Mayor’s future in question as campaign scandal resurfaces

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Mayor Vincent Gray, who faces reelection this November, has repeatedly denied involvement in the nearly $700,000 slush fund, which was financed by businessman Jeffrey Thompson in 2010.

Vincent Gray’s future in the District was thrown into question this week after federal prosecutors said he was involved with a local businessman who ran the illegal campaign fund that buoyed the mayor’s 2010 bid.

Gray has for three years fended off questions about the shadow campaign, which prosecutors revealed Monday was worth $668,800 – nearly the same amount of cash he has to spend for his reelection effort this year.

Jeffrey Thompson, the businessman who created the illegal fund, pled guilty to two counts of conspiracy Monday, which included more than $2 million funneled into local and national political campaigns from 2006 to 2010.

One day after Thompson’s court appearance, Gray defended his “clean and unblemished” record in his State of the District address, during which he received a standing ovation and chants of “four more years.” Gray described his former benefactor as “a greedy man attempting to save himself.”

Skepticism has spread across the District: The Current, a chain of community newspapers with a circulation of about 50,000, – retracted their endorsement of Gray on Wednesday. In a response to Gray’s State of the District address, Council member and mayoral candidate Muriel Bowser called the day “a tragic one for D.C. politics and our city.”

Still, experts predict that Gray can survive the scandal. He has been busily building up his support across the District, rallying supporters and raising more than $1.1 million since launching his campaign in January.

“I don’t think I learned anything new this week that I hadn’t heard before or heard imagined before. At this point, unless more comes out to indicate that the mayor was involved in the situation I prefer to believe him over a plea bargaining guy who is a major lawbreaker,” said Ann Hoffman, a 22-year D.C. resident who has donated to both of Gray’s campaigns.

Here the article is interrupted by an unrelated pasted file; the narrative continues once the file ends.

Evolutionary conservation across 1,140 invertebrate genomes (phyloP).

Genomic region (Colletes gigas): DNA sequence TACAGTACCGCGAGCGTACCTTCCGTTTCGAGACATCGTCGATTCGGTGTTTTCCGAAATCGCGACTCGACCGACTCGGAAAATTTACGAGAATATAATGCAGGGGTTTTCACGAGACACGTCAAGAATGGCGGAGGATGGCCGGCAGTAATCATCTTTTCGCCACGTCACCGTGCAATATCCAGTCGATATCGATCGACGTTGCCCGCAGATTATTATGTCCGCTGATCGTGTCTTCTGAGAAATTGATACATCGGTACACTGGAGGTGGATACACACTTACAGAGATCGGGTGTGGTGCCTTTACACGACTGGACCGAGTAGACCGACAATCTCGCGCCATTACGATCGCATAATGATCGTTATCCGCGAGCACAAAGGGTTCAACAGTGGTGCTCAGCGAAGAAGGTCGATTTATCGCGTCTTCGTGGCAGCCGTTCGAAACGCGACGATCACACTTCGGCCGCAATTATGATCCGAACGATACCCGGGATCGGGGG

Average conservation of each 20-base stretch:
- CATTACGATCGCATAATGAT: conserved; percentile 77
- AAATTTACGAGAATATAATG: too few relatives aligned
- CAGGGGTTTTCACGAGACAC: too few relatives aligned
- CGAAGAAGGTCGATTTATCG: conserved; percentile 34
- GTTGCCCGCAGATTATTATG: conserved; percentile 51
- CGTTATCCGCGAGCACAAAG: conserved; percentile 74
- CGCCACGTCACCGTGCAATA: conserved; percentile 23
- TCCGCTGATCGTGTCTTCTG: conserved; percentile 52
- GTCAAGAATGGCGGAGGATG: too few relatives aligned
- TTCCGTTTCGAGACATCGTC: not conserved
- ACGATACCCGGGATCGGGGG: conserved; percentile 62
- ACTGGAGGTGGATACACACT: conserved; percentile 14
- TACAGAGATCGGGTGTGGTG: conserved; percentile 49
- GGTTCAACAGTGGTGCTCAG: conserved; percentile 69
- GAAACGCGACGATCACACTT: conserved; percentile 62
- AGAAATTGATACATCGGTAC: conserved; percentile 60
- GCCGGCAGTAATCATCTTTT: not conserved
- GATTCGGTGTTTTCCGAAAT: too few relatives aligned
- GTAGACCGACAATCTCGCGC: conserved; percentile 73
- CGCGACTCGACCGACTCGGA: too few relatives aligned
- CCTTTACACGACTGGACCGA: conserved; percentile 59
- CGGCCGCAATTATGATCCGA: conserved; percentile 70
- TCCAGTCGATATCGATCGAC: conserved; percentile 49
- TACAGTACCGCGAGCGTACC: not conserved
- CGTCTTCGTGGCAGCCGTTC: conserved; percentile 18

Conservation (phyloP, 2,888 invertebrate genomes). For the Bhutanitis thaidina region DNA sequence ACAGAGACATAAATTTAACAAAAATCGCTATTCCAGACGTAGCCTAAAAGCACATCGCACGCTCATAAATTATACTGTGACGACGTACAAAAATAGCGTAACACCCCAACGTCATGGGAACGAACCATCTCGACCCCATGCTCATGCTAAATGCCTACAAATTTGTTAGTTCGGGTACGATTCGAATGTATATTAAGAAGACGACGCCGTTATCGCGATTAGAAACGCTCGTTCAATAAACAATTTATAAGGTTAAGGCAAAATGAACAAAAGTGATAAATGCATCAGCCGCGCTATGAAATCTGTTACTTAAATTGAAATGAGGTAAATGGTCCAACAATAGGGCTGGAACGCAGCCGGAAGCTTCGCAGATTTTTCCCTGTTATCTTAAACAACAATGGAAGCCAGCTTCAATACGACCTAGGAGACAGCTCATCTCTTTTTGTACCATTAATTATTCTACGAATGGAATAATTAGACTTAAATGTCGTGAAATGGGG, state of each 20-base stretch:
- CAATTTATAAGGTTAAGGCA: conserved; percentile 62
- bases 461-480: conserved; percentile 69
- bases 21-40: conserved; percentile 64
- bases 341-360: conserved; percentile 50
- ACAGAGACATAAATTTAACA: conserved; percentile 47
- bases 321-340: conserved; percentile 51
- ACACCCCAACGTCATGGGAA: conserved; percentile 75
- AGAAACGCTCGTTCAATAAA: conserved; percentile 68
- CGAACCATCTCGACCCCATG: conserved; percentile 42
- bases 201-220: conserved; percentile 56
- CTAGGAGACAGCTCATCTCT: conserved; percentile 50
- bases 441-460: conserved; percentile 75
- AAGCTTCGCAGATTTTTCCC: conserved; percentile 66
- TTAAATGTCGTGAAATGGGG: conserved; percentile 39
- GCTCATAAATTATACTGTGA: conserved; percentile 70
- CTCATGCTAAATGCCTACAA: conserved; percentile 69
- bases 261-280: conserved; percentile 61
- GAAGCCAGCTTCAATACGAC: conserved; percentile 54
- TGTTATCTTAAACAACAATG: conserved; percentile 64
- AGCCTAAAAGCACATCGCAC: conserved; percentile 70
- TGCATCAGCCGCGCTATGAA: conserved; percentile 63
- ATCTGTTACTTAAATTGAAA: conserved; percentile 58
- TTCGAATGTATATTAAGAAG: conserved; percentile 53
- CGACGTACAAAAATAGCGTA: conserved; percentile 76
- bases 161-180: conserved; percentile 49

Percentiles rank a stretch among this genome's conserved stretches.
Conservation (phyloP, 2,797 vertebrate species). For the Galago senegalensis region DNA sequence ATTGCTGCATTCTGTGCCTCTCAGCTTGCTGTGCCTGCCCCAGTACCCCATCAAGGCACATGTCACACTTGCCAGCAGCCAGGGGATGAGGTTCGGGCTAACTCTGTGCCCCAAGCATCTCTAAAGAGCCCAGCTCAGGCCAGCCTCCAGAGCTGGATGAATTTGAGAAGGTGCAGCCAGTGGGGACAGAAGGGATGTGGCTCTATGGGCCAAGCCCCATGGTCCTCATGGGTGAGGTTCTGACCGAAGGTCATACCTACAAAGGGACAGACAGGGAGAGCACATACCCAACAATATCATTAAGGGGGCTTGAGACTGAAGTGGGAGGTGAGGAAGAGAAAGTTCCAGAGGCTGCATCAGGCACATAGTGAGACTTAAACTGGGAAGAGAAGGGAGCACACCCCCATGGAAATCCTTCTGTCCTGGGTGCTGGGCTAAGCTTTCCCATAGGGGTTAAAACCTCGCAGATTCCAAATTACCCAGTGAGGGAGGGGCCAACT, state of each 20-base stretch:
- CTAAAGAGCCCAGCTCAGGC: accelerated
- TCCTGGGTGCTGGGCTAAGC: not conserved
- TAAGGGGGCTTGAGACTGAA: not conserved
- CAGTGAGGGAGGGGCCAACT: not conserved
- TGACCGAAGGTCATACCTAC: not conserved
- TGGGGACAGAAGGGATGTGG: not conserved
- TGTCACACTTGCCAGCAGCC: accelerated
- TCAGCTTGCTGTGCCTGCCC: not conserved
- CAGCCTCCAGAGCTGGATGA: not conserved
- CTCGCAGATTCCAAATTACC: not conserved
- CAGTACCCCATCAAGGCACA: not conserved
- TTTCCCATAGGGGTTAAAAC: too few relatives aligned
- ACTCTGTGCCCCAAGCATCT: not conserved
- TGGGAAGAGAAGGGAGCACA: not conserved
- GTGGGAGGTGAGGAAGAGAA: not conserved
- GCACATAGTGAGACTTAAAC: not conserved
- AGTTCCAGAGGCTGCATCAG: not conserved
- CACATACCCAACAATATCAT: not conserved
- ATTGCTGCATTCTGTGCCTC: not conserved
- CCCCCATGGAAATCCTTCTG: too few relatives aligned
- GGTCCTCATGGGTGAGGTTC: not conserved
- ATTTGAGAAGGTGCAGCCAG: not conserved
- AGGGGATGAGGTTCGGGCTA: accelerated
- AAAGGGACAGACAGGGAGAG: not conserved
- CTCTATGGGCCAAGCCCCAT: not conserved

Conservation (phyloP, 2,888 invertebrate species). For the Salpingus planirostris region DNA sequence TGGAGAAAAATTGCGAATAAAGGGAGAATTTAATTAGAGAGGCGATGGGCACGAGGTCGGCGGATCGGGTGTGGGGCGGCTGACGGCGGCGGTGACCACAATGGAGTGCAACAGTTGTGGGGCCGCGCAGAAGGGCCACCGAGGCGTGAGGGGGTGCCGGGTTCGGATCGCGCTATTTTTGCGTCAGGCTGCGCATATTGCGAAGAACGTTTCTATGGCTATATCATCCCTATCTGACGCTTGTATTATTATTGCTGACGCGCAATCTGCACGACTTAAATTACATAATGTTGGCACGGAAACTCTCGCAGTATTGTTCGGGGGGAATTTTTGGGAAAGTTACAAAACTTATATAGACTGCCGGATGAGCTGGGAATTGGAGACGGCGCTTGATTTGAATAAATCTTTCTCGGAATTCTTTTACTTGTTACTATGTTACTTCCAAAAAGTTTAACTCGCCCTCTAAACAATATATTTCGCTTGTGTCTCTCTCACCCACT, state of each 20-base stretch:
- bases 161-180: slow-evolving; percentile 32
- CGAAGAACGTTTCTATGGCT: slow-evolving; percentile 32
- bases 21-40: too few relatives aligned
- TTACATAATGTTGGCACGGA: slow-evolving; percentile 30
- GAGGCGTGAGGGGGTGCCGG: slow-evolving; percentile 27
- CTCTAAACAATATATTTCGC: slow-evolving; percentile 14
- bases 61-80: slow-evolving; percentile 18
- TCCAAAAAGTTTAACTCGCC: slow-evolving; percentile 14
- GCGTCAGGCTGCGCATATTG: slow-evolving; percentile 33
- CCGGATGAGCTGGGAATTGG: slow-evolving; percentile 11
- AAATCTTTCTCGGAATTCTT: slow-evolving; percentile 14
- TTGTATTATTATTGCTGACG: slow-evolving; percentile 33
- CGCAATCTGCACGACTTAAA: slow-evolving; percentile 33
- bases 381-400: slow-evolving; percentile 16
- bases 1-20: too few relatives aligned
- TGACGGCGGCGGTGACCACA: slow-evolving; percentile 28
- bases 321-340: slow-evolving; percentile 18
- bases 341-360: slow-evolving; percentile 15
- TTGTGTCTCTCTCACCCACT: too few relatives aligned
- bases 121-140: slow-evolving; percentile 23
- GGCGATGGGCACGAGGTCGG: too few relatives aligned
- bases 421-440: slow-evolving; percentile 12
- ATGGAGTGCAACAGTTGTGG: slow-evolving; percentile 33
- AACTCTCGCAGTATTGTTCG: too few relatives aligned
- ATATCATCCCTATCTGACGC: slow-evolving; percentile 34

Hoffman said she had considered supporting Foggy Bottom’s Council member Jack Evans or Busboys and Poets owner Andy Shallal, but she doesn’t think either has the experience to run a city.

“It’s a big operation,” she said. “What the mayor has shown is that he’s capable of running it. Our budgets are balanced, schools seem to be getting better, policing is doing fine, people are moving in. I don’t see any of the other candidates capable of putting it all together and making it work.”

Norman Linsky, who has donated about $300 to Gray’s campaign, said he “wholeheartedly” supports the mayor and believes Gray when he denies knowing anything about the shadow campaign – a position he has continued to repeat.

“We’re going to have to wait and see what happens. Right now it’s a case of he said-he said,” Linsky said Wednesday. “I believe [Gray] has the right just as anyone does to be innocent until proven guilty.”

D.C. voters are not unfamiliar with scandal-ridden politicians. Four-term Mayor Marion Barry spent six months in prison for cocaine possession before winning a D.C. Council seat in 1992 followed by a fourth term in the mayor’s office.

Mark Plotkin, an alumnus and contributor to BBC News, said he thought the allegations may have “energized” Gray’s base, and said Gray has a “good chance at winning” – unless he is indicted.

“I think his base will stay with him sparing an indictment,” Plotkin said. “If he is indicted then it’s a different ball of wax.”

Plotkin said Gray could eek out a win in April’s closed Democratic primary by securing a plurality instead of a majority. In a January poll by The Washington Post, Gray led the with 24 percent of the vote.

However, the race won’t be decided in April now that At-Large Council member David Catania – a fiery independent who is white and gay – launched his mayoral bid Wednesday as the most high-profile challenger to April’s primary winner.

The city has never had a white mayor or a mayor who is not a Democrat since home rule began in 1974.

“I don’t think African Americans will leave [Gray] in a general election for someone who is not a Democrat and has a temperament and personality that is unsuited to be mayor,” Plotkin said. “To be a Democrat, even a troubled Democrat like Gray, is still a distinct advantage.”

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